No Free Lunch means that optimization requires taking advantage of underlying structure in the set of possible environments. In the case epistemics, we all share close-to-the-same-environment (including having similar minds), so there are a lot of universally-useful optimizations for learning about the environment.
Optimizations over the space of “how-to-behave instructions” requires some similar underlying structure. Such structure can emerge for two reasons: (1) because of the shared environment, or (2) because of shared goals. (Yeah, I’m thinking about agents as cartesian, in the sense of separating the goals and the environment, but to be fair so do L+P+S+C.)
On the environment side, this leads to convergent behaviours (which can also be thought of as behaviours resulting from selection theorems), like good epistemics, or gaining power over resources.
When it comes to goals, on the other hand, it is both possible (by the orthogonality thesis) and the case that different peole have vastly different goals (e.g. some people want to live forever, some want to commit suicide, and these two groups probably require mostly different strategies). Less in common between different people’s goals means less universally-useful how-to-behave instructions. Nonetheless, optimizing behaviours that are commonly prioritized is close enough to universally useful, e.g. doing relationships well.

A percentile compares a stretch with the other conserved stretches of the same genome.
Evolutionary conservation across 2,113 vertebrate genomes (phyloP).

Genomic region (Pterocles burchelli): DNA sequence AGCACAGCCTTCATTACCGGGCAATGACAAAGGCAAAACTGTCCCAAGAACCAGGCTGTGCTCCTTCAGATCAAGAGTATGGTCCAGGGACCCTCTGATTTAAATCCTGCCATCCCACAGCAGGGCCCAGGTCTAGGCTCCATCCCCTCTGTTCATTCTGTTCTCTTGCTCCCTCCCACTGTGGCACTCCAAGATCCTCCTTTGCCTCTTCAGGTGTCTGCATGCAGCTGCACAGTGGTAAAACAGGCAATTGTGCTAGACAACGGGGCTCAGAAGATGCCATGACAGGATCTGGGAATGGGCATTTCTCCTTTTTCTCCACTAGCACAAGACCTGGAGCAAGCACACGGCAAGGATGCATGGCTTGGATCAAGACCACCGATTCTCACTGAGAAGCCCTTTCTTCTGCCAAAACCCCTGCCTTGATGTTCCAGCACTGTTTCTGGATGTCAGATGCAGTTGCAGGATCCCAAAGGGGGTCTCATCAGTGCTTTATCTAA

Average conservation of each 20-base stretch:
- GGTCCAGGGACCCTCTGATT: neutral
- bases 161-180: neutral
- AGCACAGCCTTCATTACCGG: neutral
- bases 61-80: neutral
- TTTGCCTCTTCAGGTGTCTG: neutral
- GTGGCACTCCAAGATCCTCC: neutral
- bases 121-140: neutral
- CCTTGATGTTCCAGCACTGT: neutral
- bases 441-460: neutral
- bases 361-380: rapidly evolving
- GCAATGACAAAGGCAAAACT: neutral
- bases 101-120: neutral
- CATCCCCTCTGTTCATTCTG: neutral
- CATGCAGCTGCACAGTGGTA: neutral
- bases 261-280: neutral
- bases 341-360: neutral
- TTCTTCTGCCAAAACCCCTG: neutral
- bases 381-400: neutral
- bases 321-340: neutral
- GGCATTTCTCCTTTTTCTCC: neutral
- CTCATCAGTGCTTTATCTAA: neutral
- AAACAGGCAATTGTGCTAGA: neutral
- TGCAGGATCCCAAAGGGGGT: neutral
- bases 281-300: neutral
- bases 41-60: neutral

Perhaps an “Instrumental Sequences” would include the above categories as major chapters. In such a case, as indicated in the post, current reseaerch being posted on Lesswrong gives an approximate idea of what such sequences could look like.